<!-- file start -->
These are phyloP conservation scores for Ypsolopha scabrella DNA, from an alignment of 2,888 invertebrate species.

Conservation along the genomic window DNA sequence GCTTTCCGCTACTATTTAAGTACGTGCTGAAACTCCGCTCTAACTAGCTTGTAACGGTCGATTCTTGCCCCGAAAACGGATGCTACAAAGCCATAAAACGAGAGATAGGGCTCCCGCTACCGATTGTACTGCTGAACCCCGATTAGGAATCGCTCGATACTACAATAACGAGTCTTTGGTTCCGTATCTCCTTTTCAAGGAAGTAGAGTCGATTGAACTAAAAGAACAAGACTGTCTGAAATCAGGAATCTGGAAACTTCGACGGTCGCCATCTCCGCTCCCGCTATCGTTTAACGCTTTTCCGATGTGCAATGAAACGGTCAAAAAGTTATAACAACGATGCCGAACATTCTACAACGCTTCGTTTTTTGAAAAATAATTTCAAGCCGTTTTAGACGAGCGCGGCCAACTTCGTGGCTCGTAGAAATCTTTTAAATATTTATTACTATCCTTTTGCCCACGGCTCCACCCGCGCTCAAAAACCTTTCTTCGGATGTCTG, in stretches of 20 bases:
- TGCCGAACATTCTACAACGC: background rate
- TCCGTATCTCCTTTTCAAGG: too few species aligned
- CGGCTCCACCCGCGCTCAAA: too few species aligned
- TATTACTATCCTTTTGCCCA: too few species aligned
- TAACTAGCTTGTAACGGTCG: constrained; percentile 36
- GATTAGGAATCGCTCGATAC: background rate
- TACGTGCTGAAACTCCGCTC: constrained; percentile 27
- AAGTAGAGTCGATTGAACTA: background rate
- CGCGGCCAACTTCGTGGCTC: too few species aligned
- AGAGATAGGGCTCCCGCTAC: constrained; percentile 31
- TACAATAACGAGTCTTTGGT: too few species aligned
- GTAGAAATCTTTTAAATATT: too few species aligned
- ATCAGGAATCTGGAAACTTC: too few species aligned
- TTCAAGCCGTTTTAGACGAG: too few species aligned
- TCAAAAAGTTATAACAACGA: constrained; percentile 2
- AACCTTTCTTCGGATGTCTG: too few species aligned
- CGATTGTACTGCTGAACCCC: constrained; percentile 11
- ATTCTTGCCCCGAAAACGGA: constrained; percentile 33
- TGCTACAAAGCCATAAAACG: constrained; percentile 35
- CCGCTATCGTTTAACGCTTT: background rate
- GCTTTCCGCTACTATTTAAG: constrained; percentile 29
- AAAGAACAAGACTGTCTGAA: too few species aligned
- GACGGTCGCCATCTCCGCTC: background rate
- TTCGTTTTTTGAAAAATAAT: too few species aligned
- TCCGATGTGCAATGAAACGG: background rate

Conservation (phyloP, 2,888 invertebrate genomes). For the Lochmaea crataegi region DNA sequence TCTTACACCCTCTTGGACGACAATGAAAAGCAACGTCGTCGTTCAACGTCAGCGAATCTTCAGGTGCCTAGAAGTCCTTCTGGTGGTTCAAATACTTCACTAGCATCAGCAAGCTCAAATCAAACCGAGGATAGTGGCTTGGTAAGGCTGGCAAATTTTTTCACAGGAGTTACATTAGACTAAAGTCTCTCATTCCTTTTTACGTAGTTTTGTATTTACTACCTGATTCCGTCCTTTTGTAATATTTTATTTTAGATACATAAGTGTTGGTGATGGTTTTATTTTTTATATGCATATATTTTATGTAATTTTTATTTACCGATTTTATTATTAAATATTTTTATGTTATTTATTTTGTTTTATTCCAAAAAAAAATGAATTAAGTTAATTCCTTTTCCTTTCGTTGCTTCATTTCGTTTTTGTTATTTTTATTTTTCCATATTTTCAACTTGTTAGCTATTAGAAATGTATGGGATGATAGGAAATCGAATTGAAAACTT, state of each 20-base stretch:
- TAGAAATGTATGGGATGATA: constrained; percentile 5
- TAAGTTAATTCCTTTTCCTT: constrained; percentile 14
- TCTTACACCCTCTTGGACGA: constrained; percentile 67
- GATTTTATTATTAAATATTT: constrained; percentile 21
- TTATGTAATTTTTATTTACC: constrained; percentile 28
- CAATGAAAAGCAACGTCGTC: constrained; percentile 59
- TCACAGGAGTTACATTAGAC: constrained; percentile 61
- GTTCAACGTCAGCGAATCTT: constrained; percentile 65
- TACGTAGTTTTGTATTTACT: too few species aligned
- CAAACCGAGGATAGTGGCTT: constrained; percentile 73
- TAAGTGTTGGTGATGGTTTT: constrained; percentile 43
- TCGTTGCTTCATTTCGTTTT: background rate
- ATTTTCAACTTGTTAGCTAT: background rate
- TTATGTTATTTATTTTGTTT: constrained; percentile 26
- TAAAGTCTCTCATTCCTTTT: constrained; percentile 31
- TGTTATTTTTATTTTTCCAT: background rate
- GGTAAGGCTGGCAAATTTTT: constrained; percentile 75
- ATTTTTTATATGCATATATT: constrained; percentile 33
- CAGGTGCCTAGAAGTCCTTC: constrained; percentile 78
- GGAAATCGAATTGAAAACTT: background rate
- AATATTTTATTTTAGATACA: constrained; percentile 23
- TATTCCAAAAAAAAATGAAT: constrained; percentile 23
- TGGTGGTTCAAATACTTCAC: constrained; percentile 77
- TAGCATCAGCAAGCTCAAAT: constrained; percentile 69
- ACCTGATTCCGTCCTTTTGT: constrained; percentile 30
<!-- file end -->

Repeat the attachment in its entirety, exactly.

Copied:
These are phyloP conservation scores for Ypsolopha scabrella DNA, from an alignment of 2,888 invertebrate species.

Conservation along the genomic window DNA sequence GCTTTCCGCTACTATTTAAGTACGTGCTGAAACTCCGCTCTAACTAGCTTGTAACGGTCGATTCTTGCCCCGAAAACGGATGCTACAAAGCCATAAAACGAGAGATAGGGCTCCCGCTACCGATTGTACTGCTGAACCCCGATTAGGAATCGCTCGATACTACAATAACGAGTCTTTGGTTCCGTATCTCCTTTTCAAGGAAGTAGAGTCGATTGAACTAAAAGAACAAGACTGTCTGAAATCAGGAATCTGGAAACTTCGACGGTCGCCATCTCCGCTCCCGCTATCGTTTAACGCTTTTCCGATGTGCAATGAAACGGTCAAAAAGTTATAACAACGATGCCGAACATTCTACAACGCTTCGTTTTTTGAAAAATAATTTCAAGCCGTTTTAGACGAGCGCGGCCAACTTCGTGGCTCGTAGAAATCTTTTAAATATTTATTACTATCCTTTTGCCCACGGCTCCACCCGCGCTCAAAAACCTTTCTTCGGATGTCTG, in stretches of 20 bases:
- TGCCGAACATTCTACAACGC: background rate
- TCCGTATCTCCTTTTCAAGG: too few species aligned
- CGGCTCCACCCGCGCTCAAA: too few species aligned
- TATTACTATCCTTTTGCCCA: too few species aligned
- TAACTAGCTTGTAACGGTCG: constrained; percentile 36
- GATTAGGAATCGCTCGATAC: background rate
- TACGTGCTGAAACTCCGCTC: constrained; percentile 27
- AAGTAGAGTCGATTGAACTA: background rate
- CGCGGCCAACTTCGTGGCTC: too few species aligned
- AGAGATAGGGCTCCCGCTAC: constrained; percentile 31
- TACAATAACGAGTCTTTGGT: too few species aligned
- GTAGAAATCTTTTAAATATT: too few species aligned
- ATCAGGAATCTGGAAACTTC: too few species aligned
- TTCAAGCCGTTTTAGACGAG: too few species aligned
- TCAAAAAGTTATAACAACGA: constrained; percentile 2
- AACCTTTCTTCGGATGTCTG: too few species aligned
- CGATTGTACTGCTGAACCCC: constrained; percentile 11
- ATTCTTGCCCCGAAAACGGA: constrained; percentile 33
- TGCTACAAAGCCATAAAACG: constrained; percentile 35
- CCGCTATCGTTTAACGCTTT: background rate
- GCTTTCCGCTACTATTTAAG: constrained; percentile 29
- AAAGAACAAGACTGTCTGAA: too few species aligned
- GACGGTCGCCATCTCCGCTC: background rate
- TTCGTTTTTTGAAAAATAAT: too few species aligned
- TCCGATGTGCAATGAAACGG: background rate

Conservation (phyloP, 2,888 invertebrate genomes). For the Lochmaea crataegi region DNA sequence TCTTACACCCTCTTGGACGACAATGAAAAGCAACGTCGTCGTTCAACGTCAGCGAATCTTCAGGTGCCTAGAAGTCCTTCTGGTGGTTCAAATACTTCACTAGCATCAGCAAGCTCAAATCAAACCGAGGATAGTGGCTTGGTAAGGCTGGCAAATTTTTTCACAGGAGTTACATTAGACTAAAGTCTCTCATTCCTTTTTACGTAGTTTTGTATTTACTACCTGATTCCGTCCTTTTGTAATATTTTATTTTAGATACATAAGTGTTGGTGATGGTTTTATTTTTTATATGCATATATTTTATGTAATTTTTATTTACCGATTTTATTATTAAATATTTTTATGTTATTTATTTTGTTTTATTCCAAAAAAAAATGAATTAAGTTAATTCCTTTTCCTTTCGTTGCTTCATTTCGTTTTTGTTATTTTTATTTTTCCATATTTTCAACTTGTTAGCTATTAGAAATGTATGGGATGATAGGAAATCGAATTGAAAACTT, state of each 20-base stretch:
- TAGAAATGTATGGGATGATA: constrained; percentile 5
- TAAGTTAATTCCTTTTCCTT: constrained; percentile 14
- TCTTACACCCTCTTGGACGA: constrained; percentile 67
- GATTTTATTATTAAATATTT: constrained; percentile 21
- TTATGTAATTTTTATTTACC: constrained; percentile 28
- CAATGAAAAGCAACGTCGTC: constrained; percentile 59
- TCACAGGAGTTACATTAGAC: constrained; percentile 61
- GTTCAACGTCAGCGAATCTT: constrained; percentile 65
- TACGTAGTTTTGTATTTACT: too few species aligned
- CAAACCGAGGATAGTGGCTT: constrained; percentile 73
- TAAGTGTTGGTGATGGTTTT: constrained; percentile 43
- TCGTTGCTTCATTTCGTTTT: background rate
- ATTTTCAACTTGTTAGCTAT: background rate
- TTATGTTATTTATTTTGTTT: constrained; percentile 26
- TAAAGTCTCTCATTCCTTTT: constrained; percentile 31
- TGTTATTTTTATTTTTCCAT: background rate
- GGTAAGGCTGGCAAATTTTT: constrained; percentile 75
- ATTTTTTATATGCATATATT: constrained; percentile 33
- CAGGTGCCTAGAAGTCCTTC: constrained; percentile 78
- GGAAATCGAATTGAAAACTT: background rate
- AATATTTTATTTTAGATACA: constrained; percentile 23
- TATTCCAAAAAAAAATGAAT: constrained; percentile 23
- TGGTGGTTCAAATACTTCAC: constrained; percentile 77
- TAGCATCAGCAAGCTCAAAT: constrained; percentile 69
- ACCTGATTCCGTCCTTTTGT: constrained; percentile 30